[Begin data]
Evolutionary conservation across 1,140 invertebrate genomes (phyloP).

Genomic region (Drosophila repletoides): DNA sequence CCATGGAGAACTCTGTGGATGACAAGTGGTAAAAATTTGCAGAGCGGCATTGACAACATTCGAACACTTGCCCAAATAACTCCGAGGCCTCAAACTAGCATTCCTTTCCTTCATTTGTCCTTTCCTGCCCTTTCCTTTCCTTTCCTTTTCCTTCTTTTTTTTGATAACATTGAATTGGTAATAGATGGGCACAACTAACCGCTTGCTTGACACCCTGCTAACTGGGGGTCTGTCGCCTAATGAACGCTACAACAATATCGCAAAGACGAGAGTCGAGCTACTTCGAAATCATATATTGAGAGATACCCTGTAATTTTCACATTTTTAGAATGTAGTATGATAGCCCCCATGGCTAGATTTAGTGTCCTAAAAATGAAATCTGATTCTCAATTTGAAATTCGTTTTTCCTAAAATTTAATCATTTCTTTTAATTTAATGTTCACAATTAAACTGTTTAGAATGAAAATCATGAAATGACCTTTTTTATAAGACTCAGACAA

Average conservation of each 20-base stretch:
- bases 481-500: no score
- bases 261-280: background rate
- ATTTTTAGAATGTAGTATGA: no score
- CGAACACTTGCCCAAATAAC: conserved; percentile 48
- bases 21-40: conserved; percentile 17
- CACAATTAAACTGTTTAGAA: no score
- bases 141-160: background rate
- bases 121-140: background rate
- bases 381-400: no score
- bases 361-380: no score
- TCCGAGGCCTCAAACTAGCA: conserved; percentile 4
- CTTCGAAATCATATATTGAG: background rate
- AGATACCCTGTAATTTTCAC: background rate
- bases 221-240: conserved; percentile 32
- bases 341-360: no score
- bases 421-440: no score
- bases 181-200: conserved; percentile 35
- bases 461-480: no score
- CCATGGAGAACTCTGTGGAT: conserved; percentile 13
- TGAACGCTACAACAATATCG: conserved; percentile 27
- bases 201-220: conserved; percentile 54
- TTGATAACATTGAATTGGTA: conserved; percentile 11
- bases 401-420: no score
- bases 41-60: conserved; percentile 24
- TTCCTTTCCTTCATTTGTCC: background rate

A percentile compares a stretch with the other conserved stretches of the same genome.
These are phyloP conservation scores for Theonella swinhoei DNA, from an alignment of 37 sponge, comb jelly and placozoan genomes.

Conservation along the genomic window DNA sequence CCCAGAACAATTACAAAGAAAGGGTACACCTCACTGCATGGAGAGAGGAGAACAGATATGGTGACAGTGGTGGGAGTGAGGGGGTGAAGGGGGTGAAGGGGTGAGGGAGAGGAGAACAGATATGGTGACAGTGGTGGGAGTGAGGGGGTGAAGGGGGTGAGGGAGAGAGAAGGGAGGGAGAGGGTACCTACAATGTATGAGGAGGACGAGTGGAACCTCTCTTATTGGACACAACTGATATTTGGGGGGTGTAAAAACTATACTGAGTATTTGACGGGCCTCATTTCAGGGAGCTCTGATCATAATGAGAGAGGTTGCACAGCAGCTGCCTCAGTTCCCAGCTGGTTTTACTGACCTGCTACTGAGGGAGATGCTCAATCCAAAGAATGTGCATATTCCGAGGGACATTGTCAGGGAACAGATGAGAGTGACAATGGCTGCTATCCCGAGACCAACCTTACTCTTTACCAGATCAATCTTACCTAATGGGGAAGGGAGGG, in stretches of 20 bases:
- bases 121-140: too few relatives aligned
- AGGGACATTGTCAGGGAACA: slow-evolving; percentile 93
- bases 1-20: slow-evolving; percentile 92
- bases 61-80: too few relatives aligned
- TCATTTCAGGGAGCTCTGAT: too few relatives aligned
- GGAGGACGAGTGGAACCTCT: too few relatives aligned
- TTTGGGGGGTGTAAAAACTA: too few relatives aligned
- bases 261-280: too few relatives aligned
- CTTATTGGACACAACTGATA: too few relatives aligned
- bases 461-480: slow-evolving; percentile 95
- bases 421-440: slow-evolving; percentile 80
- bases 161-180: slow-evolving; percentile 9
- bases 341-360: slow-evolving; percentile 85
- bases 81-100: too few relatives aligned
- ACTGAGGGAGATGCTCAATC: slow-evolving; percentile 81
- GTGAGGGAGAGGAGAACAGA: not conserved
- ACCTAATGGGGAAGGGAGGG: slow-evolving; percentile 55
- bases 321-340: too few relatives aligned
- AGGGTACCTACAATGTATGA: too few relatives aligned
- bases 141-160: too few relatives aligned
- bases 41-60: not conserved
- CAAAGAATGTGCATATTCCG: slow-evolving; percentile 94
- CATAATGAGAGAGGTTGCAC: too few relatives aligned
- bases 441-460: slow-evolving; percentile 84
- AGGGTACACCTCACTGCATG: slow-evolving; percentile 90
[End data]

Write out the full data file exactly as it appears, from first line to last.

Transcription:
Evolutionary conservation across 1,140 invertebrate genomes (phyloP).

Genomic region (Drosophila repletoides): DNA sequence CCATGGAGAACTCTGTGGATGACAAGTGGTAAAAATTTGCAGAGCGGCATTGACAACATTCGAACACTTGCCCAAATAACTCCGAGGCCTCAAACTAGCATTCCTTTCCTTCATTTGTCCTTTCCTGCCCTTTCCTTTCCTTTCCTTTTCCTTCTTTTTTTTGATAACATTGAATTGGTAATAGATGGGCACAACTAACCGCTTGCTTGACACCCTGCTAACTGGGGGTCTGTCGCCTAATGAACGCTACAACAATATCGCAAAGACGAGAGTCGAGCTACTTCGAAATCATATATTGAGAGATACCCTGTAATTTTCACATTTTTAGAATGTAGTATGATAGCCCCCATGGCTAGATTTAGTGTCCTAAAAATGAAATCTGATTCTCAATTTGAAATTCGTTTTTCCTAAAATTTAATCATTTCTTTTAATTTAATGTTCACAATTAAACTGTTTAGAATGAAAATCATGAAATGACCTTTTTTATAAGACTCAGACAA

Average conservation of each 20-base stretch:
- bases 481-500: no score
- bases 261-280: background rate
- ATTTTTAGAATGTAGTATGA: no score
- CGAACACTTGCCCAAATAAC: conserved; percentile 48
- bases 21-40: conserved; percentile 17
- CACAATTAAACTGTTTAGAA: no score
- bases 141-160: background rate
- bases 121-140: background rate
- bases 381-400: no score
- bases 361-380: no score
- TCCGAGGCCTCAAACTAGCA: conserved; percentile 4
- CTTCGAAATCATATATTGAG: background rate
- AGATACCCTGTAATTTTCAC: background rate
- bases 221-240: conserved; percentile 32
- bases 341-360: no score
- bases 421-440: no score
- bases 181-200: conserved; percentile 35
- bases 461-480: no score
- CCATGGAGAACTCTGTGGAT: conserved; percentile 13
- TGAACGCTACAACAATATCG: conserved; percentile 27
- bases 201-220: conserved; percentile 54
- TTGATAACATTGAATTGGTA: conserved; percentile 11
- bases 401-420: no score
- bases 41-60: conserved; percentile 24
- TTCCTTTCCTTCATTTGTCC: background rate

A percentile compares a stretch with the other conserved stretches of the same genome.
These are phyloP conservation scores for Theonella swinhoei DNA, from an alignment of 37 sponge, comb jelly and placozoan genomes.

Conservation along the genomic window DNA sequence CCCAGAACAATTACAAAGAAAGGGTACACCTCACTGCATGGAGAGAGGAGAACAGATATGGTGACAGTGGTGGGAGTGAGGGGGTGAAGGGGGTGAAGGGGTGAGGGAGAGGAGAACAGATATGGTGACAGTGGTGGGAGTGAGGGGGTGAAGGGGGTGAGGGAGAGAGAAGGGAGGGAGAGGGTACCTACAATGTATGAGGAGGACGAGTGGAACCTCTCTTATTGGACACAACTGATATTTGGGGGGTGTAAAAACTATACTGAGTATTTGACGGGCCTCATTTCAGGGAGCTCTGATCATAATGAGAGAGGTTGCACAGCAGCTGCCTCAGTTCCCAGCTGGTTTTACTGACCTGCTACTGAGGGAGATGCTCAATCCAAAGAATGTGCATATTCCGAGGGACATTGTCAGGGAACAGATGAGAGTGACAATGGCTGCTATCCCGAGACCAACCTTACTCTTTACCAGATCAATCTTACCTAATGGGGAAGGGAGGG, in stretches of 20 bases:
- bases 121-140: too few relatives aligned
- AGGGACATTGTCAGGGAACA: slow-evolving; percentile 93
- bases 1-20: slow-evolving; percentile 92
- bases 61-80: too few relatives aligned
- TCATTTCAGGGAGCTCTGAT: too few relatives aligned
- GGAGGACGAGTGGAACCTCT: too few relatives aligned
- TTTGGGGGGTGTAAAAACTA: too few relatives aligned
- bases 261-280: too few relatives aligned
- CTTATTGGACACAACTGATA: too few relatives aligned
- bases 461-480: slow-evolving; percentile 95
- bases 421-440: slow-evolving; percentile 80
- bases 161-180: slow-evolving; percentile 9
- bases 341-360: slow-evolving; percentile 85
- bases 81-100: too few relatives aligned
- ACTGAGGGAGATGCTCAATC: slow-evolving; percentile 81
- GTGAGGGAGAGGAGAACAGA: not conserved
- ACCTAATGGGGAAGGGAGGG: slow-evolving; percentile 55
- bases 321-340: too few relatives aligned
- AGGGTACCTACAATGTATGA: too few relatives aligned
- bases 141-160: too few relatives aligned
- bases 41-60: not conserved
- CAAAGAATGTGCATATTCCG: slow-evolving; percentile 94
- CATAATGAGAGAGGTTGCAC: too few relatives aligned
- bases 441-460: slow-evolving; percentile 84
- AGGGTACACCTCACTGCATG: slow-evolving; percentile 90